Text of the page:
The ‘Aha’ Moment
What was so significant about this data is that city officials realized that having not only volume information, but also pressure information, at each meter would give them another management tool to assist in conserving water and determining how significant leaks are to their system. Also knowing the pressure and volume readings would give additional information to the management of the wastewater treatment facilities.
How can pressure readings from each meter be used to determine leaks? Obviously, there are two locations for leaks: on the customer side of the meter and on the utility side of the meter. On the customer side, leaks are relatively easy to determine by measuring constant volume over time. If the meter reading never goes to zero, this is indicative of a possible leak.
It is much harder to find the leaks on the utility side of the meter. Figure 2 shows a benchmark for water pressure readings, depicted in light blue, that were performed for a line of meters on Oak Street. This benchmark data then is stored in the management software for future comparisons. The dark blue portion is a snapshot of pressure readings at a particular point in time. The dip shown at 2217 Oak indicates that there is an issue on the utility side. This is water that the utility has paid to have purified and transported that is not being paid for by the end user; therefore, it results in both a revenue and expense loss for the utility.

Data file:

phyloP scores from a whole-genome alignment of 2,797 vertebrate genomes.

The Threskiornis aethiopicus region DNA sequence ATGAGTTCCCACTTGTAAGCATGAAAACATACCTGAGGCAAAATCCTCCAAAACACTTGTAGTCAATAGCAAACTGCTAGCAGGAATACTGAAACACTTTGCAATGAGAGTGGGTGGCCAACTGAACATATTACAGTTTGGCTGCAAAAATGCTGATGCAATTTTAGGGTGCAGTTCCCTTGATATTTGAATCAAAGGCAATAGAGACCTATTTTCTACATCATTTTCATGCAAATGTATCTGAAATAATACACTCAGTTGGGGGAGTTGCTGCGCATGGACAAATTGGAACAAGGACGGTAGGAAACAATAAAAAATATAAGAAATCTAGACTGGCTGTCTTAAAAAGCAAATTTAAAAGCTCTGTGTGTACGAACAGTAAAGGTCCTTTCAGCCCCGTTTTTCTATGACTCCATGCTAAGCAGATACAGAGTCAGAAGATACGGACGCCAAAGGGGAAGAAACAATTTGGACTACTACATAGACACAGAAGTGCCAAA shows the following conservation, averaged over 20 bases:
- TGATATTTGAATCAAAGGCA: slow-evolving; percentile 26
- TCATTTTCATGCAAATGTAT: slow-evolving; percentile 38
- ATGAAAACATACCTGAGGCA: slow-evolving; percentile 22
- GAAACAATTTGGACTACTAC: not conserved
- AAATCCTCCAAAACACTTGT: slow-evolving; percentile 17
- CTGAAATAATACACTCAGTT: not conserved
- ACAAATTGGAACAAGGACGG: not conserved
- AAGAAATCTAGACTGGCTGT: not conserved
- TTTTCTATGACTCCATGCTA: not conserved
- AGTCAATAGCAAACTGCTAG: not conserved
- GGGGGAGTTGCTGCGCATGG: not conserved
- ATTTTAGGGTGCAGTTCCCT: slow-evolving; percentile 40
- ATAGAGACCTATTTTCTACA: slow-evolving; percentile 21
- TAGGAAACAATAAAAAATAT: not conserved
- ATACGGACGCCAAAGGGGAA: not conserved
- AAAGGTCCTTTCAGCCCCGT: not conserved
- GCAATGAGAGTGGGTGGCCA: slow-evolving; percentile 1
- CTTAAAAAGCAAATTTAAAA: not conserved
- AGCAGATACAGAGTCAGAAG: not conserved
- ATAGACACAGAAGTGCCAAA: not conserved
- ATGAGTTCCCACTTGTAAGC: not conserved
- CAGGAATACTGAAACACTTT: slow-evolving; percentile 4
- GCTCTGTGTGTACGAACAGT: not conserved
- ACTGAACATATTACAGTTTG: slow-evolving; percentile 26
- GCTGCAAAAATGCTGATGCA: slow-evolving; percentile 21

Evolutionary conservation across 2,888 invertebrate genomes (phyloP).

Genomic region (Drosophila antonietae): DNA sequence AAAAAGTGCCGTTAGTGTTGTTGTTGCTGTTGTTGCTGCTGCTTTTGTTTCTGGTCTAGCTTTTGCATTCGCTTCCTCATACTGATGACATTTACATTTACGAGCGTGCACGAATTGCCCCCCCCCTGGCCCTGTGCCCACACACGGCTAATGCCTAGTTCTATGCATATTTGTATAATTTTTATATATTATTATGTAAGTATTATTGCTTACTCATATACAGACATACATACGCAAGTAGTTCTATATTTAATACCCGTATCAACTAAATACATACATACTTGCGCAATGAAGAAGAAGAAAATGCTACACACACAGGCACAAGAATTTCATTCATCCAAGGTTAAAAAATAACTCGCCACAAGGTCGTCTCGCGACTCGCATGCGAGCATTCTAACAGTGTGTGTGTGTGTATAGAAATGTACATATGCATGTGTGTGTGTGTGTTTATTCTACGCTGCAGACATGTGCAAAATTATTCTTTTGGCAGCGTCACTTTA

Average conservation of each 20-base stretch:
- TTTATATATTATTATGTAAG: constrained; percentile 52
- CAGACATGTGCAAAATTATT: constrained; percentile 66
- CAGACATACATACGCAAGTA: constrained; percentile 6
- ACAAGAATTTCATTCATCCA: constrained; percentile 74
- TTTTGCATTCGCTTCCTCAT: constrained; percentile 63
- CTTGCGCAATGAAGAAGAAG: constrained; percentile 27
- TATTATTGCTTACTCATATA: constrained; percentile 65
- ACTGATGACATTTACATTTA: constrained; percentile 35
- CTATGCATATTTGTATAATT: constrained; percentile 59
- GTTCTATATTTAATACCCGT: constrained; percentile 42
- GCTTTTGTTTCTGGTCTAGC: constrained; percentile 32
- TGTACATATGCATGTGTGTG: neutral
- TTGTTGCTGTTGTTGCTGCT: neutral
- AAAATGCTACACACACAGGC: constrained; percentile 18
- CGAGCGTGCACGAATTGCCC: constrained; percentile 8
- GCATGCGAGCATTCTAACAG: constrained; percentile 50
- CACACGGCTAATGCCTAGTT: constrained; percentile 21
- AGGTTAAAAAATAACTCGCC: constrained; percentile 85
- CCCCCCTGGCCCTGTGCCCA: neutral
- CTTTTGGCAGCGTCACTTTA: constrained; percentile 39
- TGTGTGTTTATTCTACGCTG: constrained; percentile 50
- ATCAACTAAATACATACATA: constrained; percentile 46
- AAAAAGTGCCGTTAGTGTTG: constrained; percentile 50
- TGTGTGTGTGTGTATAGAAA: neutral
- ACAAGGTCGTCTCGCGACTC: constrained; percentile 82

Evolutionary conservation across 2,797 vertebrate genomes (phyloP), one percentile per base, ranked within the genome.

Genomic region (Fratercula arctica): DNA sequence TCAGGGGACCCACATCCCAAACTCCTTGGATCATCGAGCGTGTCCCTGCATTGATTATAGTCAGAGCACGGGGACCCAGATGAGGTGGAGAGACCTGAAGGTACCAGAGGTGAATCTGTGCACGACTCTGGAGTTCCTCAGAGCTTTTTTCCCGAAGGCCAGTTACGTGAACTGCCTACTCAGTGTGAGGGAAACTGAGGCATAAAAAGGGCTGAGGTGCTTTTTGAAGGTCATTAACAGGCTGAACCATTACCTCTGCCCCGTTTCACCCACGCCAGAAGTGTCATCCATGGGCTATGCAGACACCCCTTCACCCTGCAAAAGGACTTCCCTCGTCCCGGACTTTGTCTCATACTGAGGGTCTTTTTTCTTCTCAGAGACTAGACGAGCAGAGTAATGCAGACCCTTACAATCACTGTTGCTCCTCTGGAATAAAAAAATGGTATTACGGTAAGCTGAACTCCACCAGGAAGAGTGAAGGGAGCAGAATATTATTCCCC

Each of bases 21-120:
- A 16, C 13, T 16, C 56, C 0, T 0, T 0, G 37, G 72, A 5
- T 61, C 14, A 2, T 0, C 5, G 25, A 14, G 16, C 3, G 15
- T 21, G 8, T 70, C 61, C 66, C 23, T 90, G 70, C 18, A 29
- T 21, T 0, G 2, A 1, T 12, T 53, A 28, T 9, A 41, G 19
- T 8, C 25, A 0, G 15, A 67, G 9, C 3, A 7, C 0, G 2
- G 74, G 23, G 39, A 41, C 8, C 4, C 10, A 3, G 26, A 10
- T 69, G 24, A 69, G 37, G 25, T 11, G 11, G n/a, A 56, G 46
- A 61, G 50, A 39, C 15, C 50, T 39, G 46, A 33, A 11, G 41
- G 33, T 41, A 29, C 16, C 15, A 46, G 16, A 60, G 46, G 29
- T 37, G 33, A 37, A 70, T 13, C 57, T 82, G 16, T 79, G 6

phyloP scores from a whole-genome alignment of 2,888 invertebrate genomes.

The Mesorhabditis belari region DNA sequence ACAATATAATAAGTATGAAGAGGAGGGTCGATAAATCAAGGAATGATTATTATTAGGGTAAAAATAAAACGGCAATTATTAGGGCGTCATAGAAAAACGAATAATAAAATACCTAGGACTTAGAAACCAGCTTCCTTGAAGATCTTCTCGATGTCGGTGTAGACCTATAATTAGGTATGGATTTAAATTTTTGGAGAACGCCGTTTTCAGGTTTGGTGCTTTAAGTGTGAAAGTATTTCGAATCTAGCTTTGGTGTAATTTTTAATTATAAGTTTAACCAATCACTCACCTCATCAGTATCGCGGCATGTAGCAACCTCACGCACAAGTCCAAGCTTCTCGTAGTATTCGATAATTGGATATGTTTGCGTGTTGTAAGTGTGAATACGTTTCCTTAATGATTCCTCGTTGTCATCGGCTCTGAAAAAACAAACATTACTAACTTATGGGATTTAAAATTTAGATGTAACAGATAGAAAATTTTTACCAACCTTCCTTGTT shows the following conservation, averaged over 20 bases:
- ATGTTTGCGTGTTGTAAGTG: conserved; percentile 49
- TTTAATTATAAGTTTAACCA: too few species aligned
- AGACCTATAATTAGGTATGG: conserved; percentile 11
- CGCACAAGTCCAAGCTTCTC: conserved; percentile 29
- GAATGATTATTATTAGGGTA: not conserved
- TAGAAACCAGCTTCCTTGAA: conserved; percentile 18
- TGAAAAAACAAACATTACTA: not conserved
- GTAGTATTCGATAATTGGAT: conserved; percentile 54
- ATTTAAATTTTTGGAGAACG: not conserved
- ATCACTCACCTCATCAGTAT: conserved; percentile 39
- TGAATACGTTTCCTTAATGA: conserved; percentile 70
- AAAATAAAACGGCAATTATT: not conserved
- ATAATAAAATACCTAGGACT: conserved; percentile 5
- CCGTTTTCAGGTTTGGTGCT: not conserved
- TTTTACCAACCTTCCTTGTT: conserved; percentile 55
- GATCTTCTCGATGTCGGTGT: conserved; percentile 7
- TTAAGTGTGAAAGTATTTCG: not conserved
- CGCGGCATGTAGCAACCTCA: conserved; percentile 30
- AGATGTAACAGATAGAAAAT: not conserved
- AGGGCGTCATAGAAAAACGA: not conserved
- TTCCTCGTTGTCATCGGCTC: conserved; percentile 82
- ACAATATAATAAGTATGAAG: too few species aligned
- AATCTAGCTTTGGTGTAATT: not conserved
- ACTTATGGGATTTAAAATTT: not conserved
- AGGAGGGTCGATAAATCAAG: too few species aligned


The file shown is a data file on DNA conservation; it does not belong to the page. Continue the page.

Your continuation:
Familiarity with water pressure levels is significant. Reducing just 1% of lost water in the U.S. would save 540 million gal of water per day, 626 million kW of electricity annually and 420,000 metric tons of CO2 emissions—the equivalent of electricity savings to power 31,000 homes and the equivalent savings of CO2 emissions from 30 coal-fired plants.
How could saving water from leaks save electricity? Think about it this way: Water has to be purified and pumped through all kinds of infrastructure before it gets to the end user. If it leaks before the customer gets it, there is no revenue, only loss. Not only is the utility losing water, but it also has wasted the electricity to purify and pump that water.
Although volume information is important, there could be other information that could assist the operator in managing a water utility. Pressure data at the meter level is one type of information. Water temperature at the meter level is another. Maybe someday operators also will be able to detect chem- icals in the water at the meter and more effectively protect the population. Another possibility would be to have a software program that could assist in ensuring that customers do not violate city lawn watering ordinances. There is no reason why, in the 21st century, we should not have as much information as possible to protect and conserve our most precious resource. Having this valuable information and being able to easily act upon it could revolutionize this industry.
Measuring pressure & temperature to minimize water loss